Commentary

Leveraging The Gig Economy To 'In-House' Your Agency

I saw a few reports this past week that centered around the Association of National Advertisers' report on marketers bringing agency functions in-house.  I read Maarten Albarda’s Media Insider piece, and his points are correct, but I think there’s actually a dirty little secret out there that nobody pointed out: It’s cheaper to leverage the contractor gig economy to get quality work than it is to use an agency. Many marketers consider this part of their in-housing strategy.

If you use an agency, it’s primarily because of two reasons: you need resources you don’t have (for example, warm bodies), or you need expertise you can’t find (for example, strategic thinking).  

Agencies supply great solutions to these two needs, and you don’t need to take on full-time employees, so therefore your risk is lower than hiring a bunch of staff members.   

When business ebbs and flows, marketing is usually the first to get cut, so it’s easier to have an agency in place that can ebb and flow with you rather than hiring a bunch of people and having to reduce staff later.  

That being said, having an agency is still a burden because you have to sign contracts.

As a marketer, I love the tools available to me from sources like UpWork, 99Designs, Fiverr and more.  These places all offer quality people with strong experience who can work at competitive prices with flexible schedules and expectations.   

You can get creative done, voiceover work completed, video production, social management, and just about everything else you need to succeed.  These companies don’t operate in the same manner as traditional contractors, since their work can be project-based, with a fixed cost, but in many cases the quality of the work is actually better than it would have been with a more traditional contractor.  These folks are more focused than many agency people who are sliced thin among any number of clients.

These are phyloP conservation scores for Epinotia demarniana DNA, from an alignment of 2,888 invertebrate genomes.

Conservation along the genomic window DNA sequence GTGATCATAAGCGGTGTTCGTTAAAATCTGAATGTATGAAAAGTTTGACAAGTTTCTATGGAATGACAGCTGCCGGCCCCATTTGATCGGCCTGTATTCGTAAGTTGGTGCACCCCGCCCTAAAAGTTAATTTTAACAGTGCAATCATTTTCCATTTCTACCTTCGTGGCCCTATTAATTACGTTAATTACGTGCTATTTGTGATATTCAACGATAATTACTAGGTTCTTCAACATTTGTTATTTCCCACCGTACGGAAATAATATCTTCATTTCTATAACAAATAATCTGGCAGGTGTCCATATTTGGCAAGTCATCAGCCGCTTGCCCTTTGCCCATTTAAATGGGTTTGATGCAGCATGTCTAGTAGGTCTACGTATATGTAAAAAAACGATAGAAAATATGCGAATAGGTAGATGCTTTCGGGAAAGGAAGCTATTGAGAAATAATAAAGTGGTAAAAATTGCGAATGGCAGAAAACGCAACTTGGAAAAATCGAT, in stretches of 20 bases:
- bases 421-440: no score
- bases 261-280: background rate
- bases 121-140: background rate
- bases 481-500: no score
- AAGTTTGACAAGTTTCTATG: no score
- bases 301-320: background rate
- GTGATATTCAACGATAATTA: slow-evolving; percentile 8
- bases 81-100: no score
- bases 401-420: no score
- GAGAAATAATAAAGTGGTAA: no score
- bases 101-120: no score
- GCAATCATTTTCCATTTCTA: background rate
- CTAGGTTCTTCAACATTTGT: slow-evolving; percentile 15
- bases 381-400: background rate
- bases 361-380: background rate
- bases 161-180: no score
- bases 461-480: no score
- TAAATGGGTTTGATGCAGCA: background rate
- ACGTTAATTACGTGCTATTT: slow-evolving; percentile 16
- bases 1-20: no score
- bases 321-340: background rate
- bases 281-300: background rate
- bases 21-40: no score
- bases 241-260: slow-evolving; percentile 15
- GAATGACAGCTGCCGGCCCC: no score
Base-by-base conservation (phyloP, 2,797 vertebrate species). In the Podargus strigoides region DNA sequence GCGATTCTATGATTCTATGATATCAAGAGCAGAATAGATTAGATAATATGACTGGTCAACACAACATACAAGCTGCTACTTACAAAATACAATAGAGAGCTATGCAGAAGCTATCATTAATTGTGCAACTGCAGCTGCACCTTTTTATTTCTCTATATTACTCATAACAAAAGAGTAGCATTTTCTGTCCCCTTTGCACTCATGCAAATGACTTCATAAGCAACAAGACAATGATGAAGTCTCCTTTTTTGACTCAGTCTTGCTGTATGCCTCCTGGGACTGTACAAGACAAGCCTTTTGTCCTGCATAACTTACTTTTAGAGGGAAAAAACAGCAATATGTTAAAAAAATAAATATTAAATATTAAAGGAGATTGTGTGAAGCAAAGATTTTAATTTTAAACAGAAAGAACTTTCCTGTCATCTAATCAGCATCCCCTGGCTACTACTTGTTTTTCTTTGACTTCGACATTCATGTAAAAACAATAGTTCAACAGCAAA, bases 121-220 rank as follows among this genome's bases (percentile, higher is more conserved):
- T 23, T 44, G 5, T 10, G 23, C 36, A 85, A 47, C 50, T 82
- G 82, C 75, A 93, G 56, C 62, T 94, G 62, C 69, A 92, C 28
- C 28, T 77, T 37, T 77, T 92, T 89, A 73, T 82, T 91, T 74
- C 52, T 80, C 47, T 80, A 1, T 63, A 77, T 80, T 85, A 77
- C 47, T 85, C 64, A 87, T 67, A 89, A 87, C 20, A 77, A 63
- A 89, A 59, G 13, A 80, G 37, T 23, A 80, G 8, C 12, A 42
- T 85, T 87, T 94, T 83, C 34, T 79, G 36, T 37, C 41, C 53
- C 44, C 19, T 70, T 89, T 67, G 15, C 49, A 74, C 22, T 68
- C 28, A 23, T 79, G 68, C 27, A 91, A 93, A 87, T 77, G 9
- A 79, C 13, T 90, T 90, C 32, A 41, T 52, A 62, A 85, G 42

In my work with these kinds of companies the last few years, the engagements have been as short as one project for a week and as long as multiple projects for a year straight.  In every case I was one of a few clients they were taking on, and we worked out minimum time commitments and rates that fit into my budget, with options to increase.  

The turnaround time for work was excellent, and I found myself more than willing to provide references for almost all these workers.   Essentially my hit rate on successful relationships through these sites has been higher than it was when it came to agency talent.  In an agency, I found that even when the chemistry was off, those people still had to be involved with the business because an area of expertise or an FTE billing issue meant there was little other work that person could be doing instead of working on our account.  That resulted in people handling our business who really would have been better off with another client.

I’m not bashing agencies. I think they have their rightful place in the ecosystem when you are able to commit to a long-term relationship, but not willing to commit to hiring on your own end.

Still,  I think the gig economy and these new contractor-aggregation platforms are beginning to have an effect on the agency market.  The long-term viability of stitching together your own little network of skilled people is just as effective, if not more so, than hiring a prepackaged group of agency folks.  It is also easier, because there’s no agency review to be held, and minimal negotiation because you post the value of a project and people bid on it for you.

This trend, I surmise, is being included though maybe not called out in the ANA evaluation of in-housing, as more marketers take advantage of these types of arrangements. If nothing else, we’re a very inventive group of people when it comes to getting work done and being efficient with our budgets.  

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